Soft as Steel

“The biggest problem facing contemporary architecture is concrete,” Tokyo-based Kengo Kuma says. Practically synonymous with Western Modernism, concrete became the construction material of choice for many architects in Japan during the post–World War II period. Over time they used it for everything from massive institutional structures to tiny urban dwellings. But Kuma, who strives for a perfect match between materials and project particulars, builds with just about anything except concrete—especially when it comes to houses.

Completed last November, the Steel House originated when a university professor asked Kuma to design a central Tokyo home for him, his wife, and his teenage daughter. The two main considerations were the client’s vast collection of model trains and the unusual characteristics of the property. Straddling a 20-foot drop, the L-shaped parcel abuts a pedestrian ramp that separates it from a multilane thoroughfare lined with five-story buildings to the south; to the west, it backs up against a ridge of small houses. “I could have used concrete, but then the excitement of the site’s abnormality would have disappeared,” Kuma says of the formidable material. Instead, he opted for a less heavy-handed solution in the form of a monocoque shell of corrugated steel normally used for retaining walls and bridges. While an existing retaining wall meant Kuma had a flat plane to build on, he chose to engage both levels of the site.

Steel House is made of 0.13-inch-thick galvanized ribbed panels bolted together on-site, with an all-in-one skin and structure. In ad­di­tion to maximizing the narrow plot by eliminating interior columns and beams, the plates allowed Kuma to cut windows wherever he wanted—a valuable asset given the surroundings. “I always try to bring out the essence of a material,” Kuma says. “Corrugated metal has lots of corners that reveal its thinness and ability to bend.” Nowhere is this more evident than at the roof, where a cantilevered sheet juts out as a canopy.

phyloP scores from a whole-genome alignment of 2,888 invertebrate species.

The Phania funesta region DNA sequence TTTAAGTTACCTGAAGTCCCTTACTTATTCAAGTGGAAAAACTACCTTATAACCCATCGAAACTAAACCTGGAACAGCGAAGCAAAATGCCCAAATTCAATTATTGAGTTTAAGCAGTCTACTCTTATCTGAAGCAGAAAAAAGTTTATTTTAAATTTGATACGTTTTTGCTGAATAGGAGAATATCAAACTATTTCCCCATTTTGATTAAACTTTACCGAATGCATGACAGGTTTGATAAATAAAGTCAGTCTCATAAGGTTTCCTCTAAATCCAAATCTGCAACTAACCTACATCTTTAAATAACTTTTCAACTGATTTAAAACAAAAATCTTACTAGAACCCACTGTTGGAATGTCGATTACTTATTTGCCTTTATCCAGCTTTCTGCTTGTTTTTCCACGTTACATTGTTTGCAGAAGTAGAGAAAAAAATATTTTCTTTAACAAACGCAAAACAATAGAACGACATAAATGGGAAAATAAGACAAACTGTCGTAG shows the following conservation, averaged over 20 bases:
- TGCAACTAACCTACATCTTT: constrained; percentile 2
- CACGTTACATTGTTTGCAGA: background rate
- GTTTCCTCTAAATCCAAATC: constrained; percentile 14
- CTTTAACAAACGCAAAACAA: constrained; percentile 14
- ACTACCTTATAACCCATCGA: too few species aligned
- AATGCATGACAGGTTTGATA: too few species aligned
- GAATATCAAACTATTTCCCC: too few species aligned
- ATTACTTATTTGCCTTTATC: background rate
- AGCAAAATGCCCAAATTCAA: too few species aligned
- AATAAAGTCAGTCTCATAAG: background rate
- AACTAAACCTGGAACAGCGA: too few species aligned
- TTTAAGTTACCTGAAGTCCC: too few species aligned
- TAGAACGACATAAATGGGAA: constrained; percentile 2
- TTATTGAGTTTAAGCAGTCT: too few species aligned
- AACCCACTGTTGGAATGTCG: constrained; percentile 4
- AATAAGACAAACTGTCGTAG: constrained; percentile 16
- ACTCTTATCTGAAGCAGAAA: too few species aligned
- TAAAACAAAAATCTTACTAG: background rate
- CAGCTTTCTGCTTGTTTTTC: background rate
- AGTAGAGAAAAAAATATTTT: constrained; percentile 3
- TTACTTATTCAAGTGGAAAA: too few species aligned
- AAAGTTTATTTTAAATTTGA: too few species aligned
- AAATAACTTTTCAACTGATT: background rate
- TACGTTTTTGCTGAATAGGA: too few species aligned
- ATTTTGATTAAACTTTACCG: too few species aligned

While flaunting the material outside, Kuma had to modify his approach inside to make the steel shell into a habitable home. The house contains a generous foyer and a traditional-style tearoom on the first floor; a continuous second-story living, dining, and kitchen area; and sleeping berths, a bathroom, and a wood deck on the third floor. Though the stairs and ceilings are exposed metal, Kuma padded the inner walls. White plasterboard adds warmth and intimacy to the sleeping quarters, and the living spaces are wrapped in three-quarter-inch-thick insulation thinly masked by transparent polycarbonate panels that impart a soft greenish glow. The client likens the effect to the color of a bamboo grove. Built-in components form yet another layer: a 30-foot-long glass-shelving showcase for the model trains dominates the second floor, and downstairs the tatami-floored tearoom is surrounded by movable washi-paper screens. “My method is like a traditional junihitoe twelve-layered kimono that separates the body from its environment,” Kuma says.

Because of code restrictions, Steel House has to sit on a concrete base, but the rest of Kuma’s palette—wafer-thin steel plates, plastic panels, and washi paper—all respond to the site’s topography or the vernacular wood-frame houses nearby. “Fragile materials create the Jap­anese lifestyle, but concrete destroys it,” he laments. “We should recover our sensitivity by going back to fragile materials.”

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